Caravan

Written by admin on . Posted in

Caravan

From the décor to the service, this New Zealand coffee-shop-cum-all-day-café/resto oozes laidback shabby-chic charm. Don’t be fooled though, these folks sure know what they’re doing – and I’m not just talking about the brew, the food’s beaut too. Dishes like pickled mackerel with corn and avocado and smoked eel with a curry powder mayo earns Caravan its place among the other foodie havens dotted along Exmouth market. The menu is split into small and large plates, but why go for one big thing when you can have lots of little ones. Bypass the bigs and order as many littles as your belly can take. Come for brunch, lunch or snacks but don’t leave without sampling the coffee – the best Exmouth market has to offer.

Moro

Written by admin on . Posted in

Moro

The now legendary Moro sits comfortably ensconced at the top of the charmingly gentrified Exmouth Market. The atmosphere in the voluminous dining room is distinctly low key, but the food is high octane. Husband-and-wife chef team, Sam and Sam Clark, curate an exciting weekly-changing menu that draws on Mediterranean and North African flavours and makes full use of the wood-fired oven and charcoal grill tucked away in the kitchen. Sit at the bar for some tapas and sherry, or grab a table near one of the giant windows near the front of the restaurant for some prime people watching. This place is super-popular with locals and commuters alike – it’s just a short hop, skip and jump away from the city – so make sure to book in advance. If you’re lucky, they might be able to squeeze you in at the bar even without a reservation, or try your luck next door at the offshoot tapas bar.

Morito

Written by admin on . Posted in

Morito

A teeny-tiny corridor of a restaurant at the top of Exmouth market, this little sister to the legendary Moro knows how to do nibbles. The décor is minimalist, with the focus on the orange bar that runs the length of the restaurant. There are a couple of other tables to one side and even some outside seating (weather permitting), but really you want to hop up on one of the bar stools and get a good eyeful of all the action. The flavours are Moorish – a blend of Mediterranean and Middle Eastern – and the menu changes daily with a never-ending cycle of mouth-watering bites. A recent visit featured cicharrones de Cadiz (that’s pork belly with cumin and lemon), chicken with harissa and olives and baby squid with lemon. And that was just for starters. Inevitably, there are no reservations at dinner time and this is a neighbourhood fave so keep the groups small and expect a bit of a wait; it’s worth it.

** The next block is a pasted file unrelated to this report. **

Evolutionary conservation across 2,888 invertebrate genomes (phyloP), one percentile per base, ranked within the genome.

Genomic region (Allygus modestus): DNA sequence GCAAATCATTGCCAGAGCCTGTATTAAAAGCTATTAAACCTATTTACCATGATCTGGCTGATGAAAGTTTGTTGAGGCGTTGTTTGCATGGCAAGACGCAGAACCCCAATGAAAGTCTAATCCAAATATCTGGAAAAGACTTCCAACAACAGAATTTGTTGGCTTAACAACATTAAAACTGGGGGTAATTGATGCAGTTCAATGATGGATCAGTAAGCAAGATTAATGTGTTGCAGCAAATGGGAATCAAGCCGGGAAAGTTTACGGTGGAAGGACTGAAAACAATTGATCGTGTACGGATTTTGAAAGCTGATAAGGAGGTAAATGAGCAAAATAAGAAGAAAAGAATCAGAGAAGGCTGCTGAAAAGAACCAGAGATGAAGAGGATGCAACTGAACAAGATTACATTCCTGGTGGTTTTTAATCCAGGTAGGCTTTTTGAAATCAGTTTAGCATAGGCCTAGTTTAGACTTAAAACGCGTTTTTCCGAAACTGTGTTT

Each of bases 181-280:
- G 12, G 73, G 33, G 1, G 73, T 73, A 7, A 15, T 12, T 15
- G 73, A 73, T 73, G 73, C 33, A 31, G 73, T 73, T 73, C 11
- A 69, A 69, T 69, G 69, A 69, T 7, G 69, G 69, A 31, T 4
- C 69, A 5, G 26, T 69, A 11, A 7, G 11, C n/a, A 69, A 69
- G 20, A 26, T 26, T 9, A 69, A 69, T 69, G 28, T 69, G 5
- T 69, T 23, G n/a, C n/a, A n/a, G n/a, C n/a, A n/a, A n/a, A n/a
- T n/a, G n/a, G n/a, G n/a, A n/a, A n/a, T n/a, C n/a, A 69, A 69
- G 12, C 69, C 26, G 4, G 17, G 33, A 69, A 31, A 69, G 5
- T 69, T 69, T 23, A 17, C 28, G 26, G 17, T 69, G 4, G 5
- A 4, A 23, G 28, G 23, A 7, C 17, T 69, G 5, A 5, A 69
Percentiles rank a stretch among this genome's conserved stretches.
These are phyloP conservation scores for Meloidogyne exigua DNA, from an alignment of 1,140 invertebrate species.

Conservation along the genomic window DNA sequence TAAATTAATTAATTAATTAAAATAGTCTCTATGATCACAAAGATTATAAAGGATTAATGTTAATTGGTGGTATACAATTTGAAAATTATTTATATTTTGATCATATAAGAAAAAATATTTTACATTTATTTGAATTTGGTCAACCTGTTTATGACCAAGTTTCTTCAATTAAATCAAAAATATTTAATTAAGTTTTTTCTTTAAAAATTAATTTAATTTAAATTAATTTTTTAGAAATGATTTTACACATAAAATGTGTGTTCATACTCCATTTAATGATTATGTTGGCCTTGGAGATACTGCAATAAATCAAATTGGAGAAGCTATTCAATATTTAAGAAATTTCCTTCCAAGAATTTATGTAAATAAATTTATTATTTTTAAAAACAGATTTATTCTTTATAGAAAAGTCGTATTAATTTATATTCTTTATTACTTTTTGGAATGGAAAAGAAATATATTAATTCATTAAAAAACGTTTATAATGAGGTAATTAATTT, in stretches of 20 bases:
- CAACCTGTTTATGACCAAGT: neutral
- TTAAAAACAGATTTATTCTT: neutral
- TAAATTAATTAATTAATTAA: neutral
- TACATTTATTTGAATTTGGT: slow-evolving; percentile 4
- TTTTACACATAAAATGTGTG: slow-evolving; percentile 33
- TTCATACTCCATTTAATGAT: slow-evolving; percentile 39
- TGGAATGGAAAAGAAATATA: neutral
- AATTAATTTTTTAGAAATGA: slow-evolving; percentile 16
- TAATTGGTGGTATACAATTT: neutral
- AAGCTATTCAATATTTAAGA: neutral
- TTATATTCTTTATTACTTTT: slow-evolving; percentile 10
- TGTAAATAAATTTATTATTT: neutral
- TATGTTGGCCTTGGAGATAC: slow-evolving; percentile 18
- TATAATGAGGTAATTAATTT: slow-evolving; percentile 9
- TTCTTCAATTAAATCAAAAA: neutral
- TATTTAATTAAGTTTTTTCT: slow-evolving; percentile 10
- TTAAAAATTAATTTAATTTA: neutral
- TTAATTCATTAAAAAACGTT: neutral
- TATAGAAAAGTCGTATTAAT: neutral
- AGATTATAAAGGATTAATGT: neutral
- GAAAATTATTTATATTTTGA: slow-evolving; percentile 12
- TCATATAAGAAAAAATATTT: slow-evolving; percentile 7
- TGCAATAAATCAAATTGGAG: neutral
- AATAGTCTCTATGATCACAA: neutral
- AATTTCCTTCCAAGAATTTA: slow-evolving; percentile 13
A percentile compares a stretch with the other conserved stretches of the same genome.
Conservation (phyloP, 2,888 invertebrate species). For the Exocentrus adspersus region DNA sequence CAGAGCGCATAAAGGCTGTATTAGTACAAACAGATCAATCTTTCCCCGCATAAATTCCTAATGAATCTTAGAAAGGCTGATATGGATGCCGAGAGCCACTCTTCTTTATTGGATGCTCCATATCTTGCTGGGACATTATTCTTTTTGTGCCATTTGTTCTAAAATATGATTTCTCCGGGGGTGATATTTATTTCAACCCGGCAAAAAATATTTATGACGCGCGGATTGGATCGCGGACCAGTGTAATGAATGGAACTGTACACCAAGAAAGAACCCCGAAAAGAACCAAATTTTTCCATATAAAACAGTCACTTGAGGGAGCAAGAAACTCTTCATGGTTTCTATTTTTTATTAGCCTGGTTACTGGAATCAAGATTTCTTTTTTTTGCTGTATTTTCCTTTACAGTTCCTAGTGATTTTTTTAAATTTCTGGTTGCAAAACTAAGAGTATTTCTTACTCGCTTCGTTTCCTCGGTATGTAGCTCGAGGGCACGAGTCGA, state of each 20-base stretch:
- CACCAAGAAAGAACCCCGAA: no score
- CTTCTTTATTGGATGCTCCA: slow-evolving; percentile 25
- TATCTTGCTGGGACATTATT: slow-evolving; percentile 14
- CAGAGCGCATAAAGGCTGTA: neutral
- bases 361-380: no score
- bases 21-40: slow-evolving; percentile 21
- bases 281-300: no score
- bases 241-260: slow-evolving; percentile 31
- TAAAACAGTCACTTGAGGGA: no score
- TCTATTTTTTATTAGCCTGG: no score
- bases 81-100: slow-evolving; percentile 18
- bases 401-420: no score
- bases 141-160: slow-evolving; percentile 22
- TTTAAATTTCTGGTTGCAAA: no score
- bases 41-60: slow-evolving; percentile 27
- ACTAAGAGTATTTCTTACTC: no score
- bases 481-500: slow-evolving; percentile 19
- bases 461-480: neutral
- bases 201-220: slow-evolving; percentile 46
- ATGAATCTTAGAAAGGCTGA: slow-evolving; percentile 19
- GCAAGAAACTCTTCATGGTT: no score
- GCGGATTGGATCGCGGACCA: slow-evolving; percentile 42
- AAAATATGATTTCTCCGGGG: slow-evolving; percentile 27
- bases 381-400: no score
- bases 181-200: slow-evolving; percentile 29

Bistrot Bruno Loubet

Written by admin on . Posted in

Bistrot Bruno Loubet

Star chef Bruno Loubet has created the neighborhood bistrot dreams are made of in Farringdon’s stylish and boutiquey Zetter hotel. Frequented by a well-heeled mix of all sorts, the atmosphere is convivial and easy going, much like the seasonal and pitch-perfect French food on offer. Carefully-crafted dishes, with artfully arranged vegetable pairings are much more substantial than the delightful presentation suggests, while the interesting dessert selection is not to be missed. Giant windows look out onto super-cute St John Square and let streams of sunlight into the airy dining room, while the open plan bar that dominates one-side of the room makes for great people watching. When the weathers good there’s also a dinky outdoor space for a touch of al fresco. Pop round the corner afterwards for some confections in the Zetter’s den of a cocktail lounge.

Tinseltown Farringdon

Written by admin on . Posted in

Tinseltown

The staple stomping ground for armies of glazey-eyed, post-Fabric partiers, this cavernous all-American diner opens well into the wee hours. Don’t expect friendly service; bouncers guard the door fiercely against the late night crowds and the staff are always frazzled. Still, the greasy comfort food (made with halal meat) hits the spot hard after a night of heavy partying. Beware before you attempt to take on the challenge burgers (just irristible after a drink or 10), you’ll regret it in the morning! Ginormous milkshakes are a speciality and there are over 50 to choose from, but will likely leave you feeling the same way.